If your home’s sewer pipes are more than 40 years old, it may be time to replace or repair them. Conventional repair and replacement methods are not only expensive, but also require a lot of digging. Say good-bye to any landscaping or hardscapes near the repair site.
For those who want to keep their yards – and sanity – in check, there’s the option of trenchless pipe repair.
Signs Your Sewer Pipe Needs Replacing
Sewer pipes are designed to last several decades, but they can deteriorate more quickly due to poor maintenance or a variety of other factors.
According to Pipe Surgeons, a sewer repair specialist, homeowners should be on the lookout for the following signs:
· Recurring leaks
· Discolored water
· Poor water pressure
· Corrosion on exposed pipes
If you’re seeing any of the above signs, it may be time to call a sewer repair company. If replacement is necessary, you’ll need to consider whether you want to go with conventional repair (which involves excavating), or trenchless repair (which does not require digging).
What is Trenchless Pipe Repair?
There are two main types of trenchless repair: pipe bursting and pipe lining.
With pipe lining, also known as “cured in place pipe,” a resin-coated, flexible tube is injected or pulled into the damaged pipe area. Once in place, it is inflated and left to cure. The resin hardens after several hours. Essentially, this creates a pipe within a pipe.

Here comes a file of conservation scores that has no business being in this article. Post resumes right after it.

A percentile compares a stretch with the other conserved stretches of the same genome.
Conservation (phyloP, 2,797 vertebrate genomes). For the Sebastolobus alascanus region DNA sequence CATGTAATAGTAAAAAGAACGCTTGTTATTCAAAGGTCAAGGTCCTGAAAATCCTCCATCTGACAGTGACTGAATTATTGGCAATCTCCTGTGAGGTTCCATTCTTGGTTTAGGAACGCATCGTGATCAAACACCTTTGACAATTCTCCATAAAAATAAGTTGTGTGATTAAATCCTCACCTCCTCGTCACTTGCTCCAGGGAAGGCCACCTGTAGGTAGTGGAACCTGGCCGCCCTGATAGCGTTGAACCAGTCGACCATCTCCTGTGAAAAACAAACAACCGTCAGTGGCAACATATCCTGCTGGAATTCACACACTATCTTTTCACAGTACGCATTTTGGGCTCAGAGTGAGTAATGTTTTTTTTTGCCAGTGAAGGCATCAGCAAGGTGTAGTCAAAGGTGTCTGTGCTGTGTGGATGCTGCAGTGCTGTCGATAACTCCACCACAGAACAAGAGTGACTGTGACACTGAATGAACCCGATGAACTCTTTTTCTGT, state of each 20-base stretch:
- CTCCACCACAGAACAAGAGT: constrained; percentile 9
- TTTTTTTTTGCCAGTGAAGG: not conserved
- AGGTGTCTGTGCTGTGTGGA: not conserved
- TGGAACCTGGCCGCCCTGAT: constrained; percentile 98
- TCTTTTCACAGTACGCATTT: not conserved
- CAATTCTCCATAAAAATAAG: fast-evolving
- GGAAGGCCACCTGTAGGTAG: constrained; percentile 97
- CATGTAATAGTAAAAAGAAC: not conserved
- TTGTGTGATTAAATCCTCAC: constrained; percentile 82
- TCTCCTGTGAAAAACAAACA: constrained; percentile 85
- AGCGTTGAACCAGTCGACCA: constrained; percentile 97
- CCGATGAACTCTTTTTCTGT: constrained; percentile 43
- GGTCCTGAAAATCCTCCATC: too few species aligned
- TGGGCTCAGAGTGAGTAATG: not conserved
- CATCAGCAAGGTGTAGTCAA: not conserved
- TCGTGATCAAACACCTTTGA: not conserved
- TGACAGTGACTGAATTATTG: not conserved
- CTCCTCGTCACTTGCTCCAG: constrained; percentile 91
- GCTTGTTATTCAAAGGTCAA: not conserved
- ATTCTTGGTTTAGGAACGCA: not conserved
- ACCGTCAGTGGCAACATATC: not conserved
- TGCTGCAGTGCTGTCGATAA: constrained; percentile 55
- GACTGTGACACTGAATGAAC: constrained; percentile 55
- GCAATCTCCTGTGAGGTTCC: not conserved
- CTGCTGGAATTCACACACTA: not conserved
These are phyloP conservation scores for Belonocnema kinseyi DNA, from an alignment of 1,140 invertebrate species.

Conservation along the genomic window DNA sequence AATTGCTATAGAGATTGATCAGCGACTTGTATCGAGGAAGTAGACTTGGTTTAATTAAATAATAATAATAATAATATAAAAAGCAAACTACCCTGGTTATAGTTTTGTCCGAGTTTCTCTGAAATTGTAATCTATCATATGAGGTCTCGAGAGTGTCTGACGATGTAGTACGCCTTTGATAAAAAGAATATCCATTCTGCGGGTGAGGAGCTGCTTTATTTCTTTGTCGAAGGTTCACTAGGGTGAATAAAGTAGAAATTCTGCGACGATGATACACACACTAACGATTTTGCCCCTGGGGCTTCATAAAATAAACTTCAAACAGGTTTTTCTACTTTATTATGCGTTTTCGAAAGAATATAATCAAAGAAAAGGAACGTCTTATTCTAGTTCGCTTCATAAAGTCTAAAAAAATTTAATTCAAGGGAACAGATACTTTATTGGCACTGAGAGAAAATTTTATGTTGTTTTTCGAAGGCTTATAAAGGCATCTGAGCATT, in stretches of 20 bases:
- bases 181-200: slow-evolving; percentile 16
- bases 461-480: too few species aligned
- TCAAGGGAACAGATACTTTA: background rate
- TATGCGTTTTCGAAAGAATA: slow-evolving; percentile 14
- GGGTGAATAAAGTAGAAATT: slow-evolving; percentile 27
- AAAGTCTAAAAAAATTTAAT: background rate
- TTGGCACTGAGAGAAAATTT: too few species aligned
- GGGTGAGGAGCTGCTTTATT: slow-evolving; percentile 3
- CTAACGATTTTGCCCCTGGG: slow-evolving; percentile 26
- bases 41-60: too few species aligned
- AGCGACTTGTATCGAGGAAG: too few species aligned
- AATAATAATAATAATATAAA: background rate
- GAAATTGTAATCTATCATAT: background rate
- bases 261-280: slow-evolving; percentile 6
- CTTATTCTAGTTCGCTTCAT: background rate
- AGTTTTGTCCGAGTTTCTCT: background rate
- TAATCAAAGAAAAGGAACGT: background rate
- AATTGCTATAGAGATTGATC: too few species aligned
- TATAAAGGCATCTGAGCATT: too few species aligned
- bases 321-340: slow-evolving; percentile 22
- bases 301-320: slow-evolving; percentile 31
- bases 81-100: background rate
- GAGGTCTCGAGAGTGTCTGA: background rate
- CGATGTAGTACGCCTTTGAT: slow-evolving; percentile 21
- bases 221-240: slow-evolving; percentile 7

Pipe lining will reduce the diameter of the lateral by about a quarter of an inch, which won’t have much of an effect on the efficiency of your sewer system.
The pipe lining method only requires the digging of one access hole. But if the pipe has joints or has collapsed, the lining method may not work. In this case, pipe bursting can be done.
With pipe bursting, a new pipe is pulled through the damaged one. The process fractures the original pipe outward. Pipe bursting requires the digging of an access hole on each end of the lateral.
Both methods are equally durable, and they often come with long warranties that range from 10-30 years.
Is Trenchless Repair Worth the Cost?
In most cases, trenchless repair methods will save you money. This is especially true if you’re also responsible for maintaining the condition of the sewer line connection to the sewer main.
In this case, you may be required to dig up the street in order to repair or replace piping near the city’s main connection. It can cost upwards of $4,000 or more just to dig up the street. The cost of the repair itself can easily bring the total bill to more than $15,000.
The cost of trenchless repair varies greatly, depending on material prices, sewer line depth and soil type. For example, costs may be 30% higher in California because material costs are so high.
For some, trenching is still a feasible option. If you aren’t particularly attached your landscaping and there’s no need to dig up the street to make repairs, it may be more affordable to go the conventional route.